LONDON: Waitrose, the UK supermarket chain, has taken the Grand Prix at this year's DBA Design Effectiveness Awards, for its "essential" own-label range.
A total of 14 Golds, 23 Silvers and 21 Bronzes were handed out by the Design Business Association this year.
The awards aim to recognise the role top-quality design plays in encouraging growth.
Along with the Grand Prix case study, all of the Gold Award-winning submissions can be accessed on Warc here. Entries receiving Silver and Bronze will be made available shortly.
In winning the major prize, "essential Waitrose" demonstrated that the line had generated sales of £500m ($808m; €594m) in its first year alone.
This range of lower-cost staple goods now encompasses 1,400 items.
Waitrose essential marked both the rejuvenation and extension of the company's existing in-house offerings under a new brand.
Rolled out when the economic downturn reached a peak, the revised packaging was a distinctive, fresh white colour, making it easy to identify against other lines on the shelves.
It maintained the premium feel generally associated with the firm.
But essential also promised reasonable prices - an increasingly important consideration with the recession impacting spending habits.
Around three-quarters of consumers have bought one of these lines, and, upon launch, "essential Waitrose" attracted over 400,000 additional people to branches each week.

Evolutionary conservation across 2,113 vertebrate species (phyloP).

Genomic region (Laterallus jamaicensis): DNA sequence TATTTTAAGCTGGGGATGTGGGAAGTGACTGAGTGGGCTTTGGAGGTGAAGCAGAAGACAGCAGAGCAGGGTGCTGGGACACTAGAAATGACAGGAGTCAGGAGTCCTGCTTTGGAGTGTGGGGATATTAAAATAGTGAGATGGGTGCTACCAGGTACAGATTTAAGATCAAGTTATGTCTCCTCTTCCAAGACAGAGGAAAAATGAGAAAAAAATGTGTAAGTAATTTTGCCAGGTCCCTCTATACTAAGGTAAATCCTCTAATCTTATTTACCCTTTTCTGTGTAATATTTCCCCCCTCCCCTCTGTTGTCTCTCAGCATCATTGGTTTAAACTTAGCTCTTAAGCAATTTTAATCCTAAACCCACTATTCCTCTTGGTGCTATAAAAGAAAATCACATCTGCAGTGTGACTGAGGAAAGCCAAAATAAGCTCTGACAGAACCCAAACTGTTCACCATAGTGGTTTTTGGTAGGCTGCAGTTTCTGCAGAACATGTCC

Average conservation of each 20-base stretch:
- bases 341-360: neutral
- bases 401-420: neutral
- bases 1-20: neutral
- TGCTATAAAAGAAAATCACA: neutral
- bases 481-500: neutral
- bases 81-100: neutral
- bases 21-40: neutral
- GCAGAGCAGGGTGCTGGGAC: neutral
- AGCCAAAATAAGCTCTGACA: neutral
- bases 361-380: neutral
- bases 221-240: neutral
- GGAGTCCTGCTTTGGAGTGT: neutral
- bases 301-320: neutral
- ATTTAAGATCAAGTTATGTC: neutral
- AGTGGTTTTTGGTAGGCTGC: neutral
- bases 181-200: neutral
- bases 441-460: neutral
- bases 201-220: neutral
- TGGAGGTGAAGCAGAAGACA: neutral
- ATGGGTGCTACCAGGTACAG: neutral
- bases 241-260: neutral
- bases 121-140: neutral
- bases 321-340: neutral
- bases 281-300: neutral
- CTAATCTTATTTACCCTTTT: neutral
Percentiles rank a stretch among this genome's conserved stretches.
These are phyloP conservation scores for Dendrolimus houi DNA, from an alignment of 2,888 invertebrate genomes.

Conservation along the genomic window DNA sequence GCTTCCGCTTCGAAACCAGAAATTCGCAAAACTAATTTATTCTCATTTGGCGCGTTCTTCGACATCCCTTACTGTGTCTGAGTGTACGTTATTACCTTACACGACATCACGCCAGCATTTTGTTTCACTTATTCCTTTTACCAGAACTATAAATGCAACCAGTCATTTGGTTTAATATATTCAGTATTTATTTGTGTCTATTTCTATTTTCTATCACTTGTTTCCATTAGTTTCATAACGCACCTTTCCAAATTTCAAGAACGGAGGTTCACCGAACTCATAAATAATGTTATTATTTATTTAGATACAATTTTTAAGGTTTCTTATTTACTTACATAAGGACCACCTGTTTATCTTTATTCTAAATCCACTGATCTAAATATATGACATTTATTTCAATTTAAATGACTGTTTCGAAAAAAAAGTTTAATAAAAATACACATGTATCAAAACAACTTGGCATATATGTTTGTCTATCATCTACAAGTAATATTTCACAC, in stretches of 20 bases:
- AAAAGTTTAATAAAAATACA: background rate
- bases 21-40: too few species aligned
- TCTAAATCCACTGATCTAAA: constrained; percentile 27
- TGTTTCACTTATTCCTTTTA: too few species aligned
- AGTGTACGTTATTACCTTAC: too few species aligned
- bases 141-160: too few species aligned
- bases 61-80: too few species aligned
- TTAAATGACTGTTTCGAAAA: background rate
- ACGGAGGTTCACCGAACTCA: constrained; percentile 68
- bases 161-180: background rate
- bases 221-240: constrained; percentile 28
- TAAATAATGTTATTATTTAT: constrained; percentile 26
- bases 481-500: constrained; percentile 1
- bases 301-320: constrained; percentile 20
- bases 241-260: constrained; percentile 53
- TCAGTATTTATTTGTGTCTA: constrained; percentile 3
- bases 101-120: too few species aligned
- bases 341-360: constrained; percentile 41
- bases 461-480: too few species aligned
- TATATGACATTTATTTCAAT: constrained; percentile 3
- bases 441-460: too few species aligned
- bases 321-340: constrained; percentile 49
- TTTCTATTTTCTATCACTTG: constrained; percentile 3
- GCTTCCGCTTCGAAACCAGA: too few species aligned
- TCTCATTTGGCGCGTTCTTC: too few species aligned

Other Gold winners included fast-food chain KFC, praised for transforming its in-store menuboard, which displays the various meal options available, in partnership with agency Design Bridge.
Having added value, snacking and beverage ranges to its selection since the menuboard last received close attention, resulting in a somewhat cluttered layout.
Research proved the primary driver of purchase decisions was not KFC's current categorisation - Twisted, Boxmeal, Classic and Dinner Time - but who customers were buying for.
As such, it was decided to divide the menu into "meals", "snacks" and "sharing", alongside creating a standardised panel for promotions.
Analysis revealed a previous trend of consumers trading down from burgers quickly began to moderate, while customer experience scores, and awareness levels concerning special offers, also rose.
Elsewhere, Marks & Spencer, the high-street retailer, took Gold having attempted to broaden the appeal of its M&S Cafés to a wider demographic.
The 15% of the M&S audience regularly visiting its Cafés accounted for 50% of the firm's store revenue, and spend three times more than the norm.
But Café sales had started to slow by 2008, not least because the recession was causing many shoppers to rethink even the smallest indulgence.
In response, Marks & Spencer allied with KIWI&POM, reviewing the products sold and equipment used.
This yielded a strategic shift in focus from "coffee to cake", a redesign inspired by the Mad Hatter's Tea Party and a rigorous employee training programme.
Sales climbed 26.4% in refitted sites, while ROI, mystery shopper and staff satisfaction scores similarly improved.
Data sourced from the Design Business Association; additional content by Warc staff